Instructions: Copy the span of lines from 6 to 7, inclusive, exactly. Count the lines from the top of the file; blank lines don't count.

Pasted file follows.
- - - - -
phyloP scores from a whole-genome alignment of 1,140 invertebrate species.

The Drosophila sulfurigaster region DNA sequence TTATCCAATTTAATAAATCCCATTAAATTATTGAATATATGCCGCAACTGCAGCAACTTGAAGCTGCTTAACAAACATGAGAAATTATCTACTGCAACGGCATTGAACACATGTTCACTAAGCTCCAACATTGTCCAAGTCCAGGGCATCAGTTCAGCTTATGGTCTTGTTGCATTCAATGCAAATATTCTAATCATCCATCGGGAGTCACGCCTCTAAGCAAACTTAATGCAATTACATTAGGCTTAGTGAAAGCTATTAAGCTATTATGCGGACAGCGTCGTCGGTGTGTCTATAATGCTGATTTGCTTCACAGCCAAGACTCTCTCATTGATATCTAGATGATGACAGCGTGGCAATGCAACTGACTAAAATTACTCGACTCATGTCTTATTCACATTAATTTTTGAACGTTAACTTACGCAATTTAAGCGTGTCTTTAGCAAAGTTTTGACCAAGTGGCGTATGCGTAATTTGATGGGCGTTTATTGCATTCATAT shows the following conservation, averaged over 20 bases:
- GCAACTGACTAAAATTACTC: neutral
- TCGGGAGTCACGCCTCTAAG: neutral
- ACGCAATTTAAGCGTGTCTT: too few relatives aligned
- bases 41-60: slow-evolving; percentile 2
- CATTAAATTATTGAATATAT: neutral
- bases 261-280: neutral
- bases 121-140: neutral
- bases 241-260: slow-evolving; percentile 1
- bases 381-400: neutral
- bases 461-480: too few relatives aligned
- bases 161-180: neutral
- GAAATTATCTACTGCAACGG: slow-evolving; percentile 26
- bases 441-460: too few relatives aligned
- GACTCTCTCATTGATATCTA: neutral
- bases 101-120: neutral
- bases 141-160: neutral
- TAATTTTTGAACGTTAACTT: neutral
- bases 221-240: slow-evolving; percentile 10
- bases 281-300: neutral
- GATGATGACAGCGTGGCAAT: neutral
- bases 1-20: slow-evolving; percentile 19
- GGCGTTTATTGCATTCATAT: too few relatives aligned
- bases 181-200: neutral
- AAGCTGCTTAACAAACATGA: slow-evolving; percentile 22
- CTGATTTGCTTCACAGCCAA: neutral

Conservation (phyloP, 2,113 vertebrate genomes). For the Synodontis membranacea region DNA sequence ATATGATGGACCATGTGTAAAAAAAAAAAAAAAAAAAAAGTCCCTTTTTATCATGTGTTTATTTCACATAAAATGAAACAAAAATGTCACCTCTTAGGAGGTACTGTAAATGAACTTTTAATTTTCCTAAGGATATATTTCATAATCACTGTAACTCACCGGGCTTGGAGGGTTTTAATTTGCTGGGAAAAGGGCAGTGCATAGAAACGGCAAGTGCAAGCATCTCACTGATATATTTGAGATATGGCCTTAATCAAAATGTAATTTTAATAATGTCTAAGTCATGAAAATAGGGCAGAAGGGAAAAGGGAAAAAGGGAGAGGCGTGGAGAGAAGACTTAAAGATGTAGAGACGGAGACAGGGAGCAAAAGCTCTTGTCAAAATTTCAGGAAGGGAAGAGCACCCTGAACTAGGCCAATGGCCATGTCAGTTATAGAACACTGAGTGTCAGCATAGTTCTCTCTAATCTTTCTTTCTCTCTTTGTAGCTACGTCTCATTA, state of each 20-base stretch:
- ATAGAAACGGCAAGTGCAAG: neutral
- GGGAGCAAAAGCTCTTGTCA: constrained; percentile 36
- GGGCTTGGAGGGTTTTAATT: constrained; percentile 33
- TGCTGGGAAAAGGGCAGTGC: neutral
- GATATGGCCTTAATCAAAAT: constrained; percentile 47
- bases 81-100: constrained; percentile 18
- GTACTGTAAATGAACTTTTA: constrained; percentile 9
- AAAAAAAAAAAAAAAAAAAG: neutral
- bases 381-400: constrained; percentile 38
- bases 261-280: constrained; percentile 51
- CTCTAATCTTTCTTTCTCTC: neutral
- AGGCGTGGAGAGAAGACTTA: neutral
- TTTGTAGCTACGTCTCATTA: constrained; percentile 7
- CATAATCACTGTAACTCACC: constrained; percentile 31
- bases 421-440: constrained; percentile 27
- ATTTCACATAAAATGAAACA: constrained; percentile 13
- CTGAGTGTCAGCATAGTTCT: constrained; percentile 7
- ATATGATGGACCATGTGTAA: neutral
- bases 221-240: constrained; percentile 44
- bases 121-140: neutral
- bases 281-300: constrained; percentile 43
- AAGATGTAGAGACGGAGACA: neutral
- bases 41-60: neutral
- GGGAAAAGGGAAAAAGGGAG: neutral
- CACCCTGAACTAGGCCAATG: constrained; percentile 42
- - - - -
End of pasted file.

- bases 41-60: slow-evolving; percentile 2
- CATTAAATTATTGAATATAT: neutral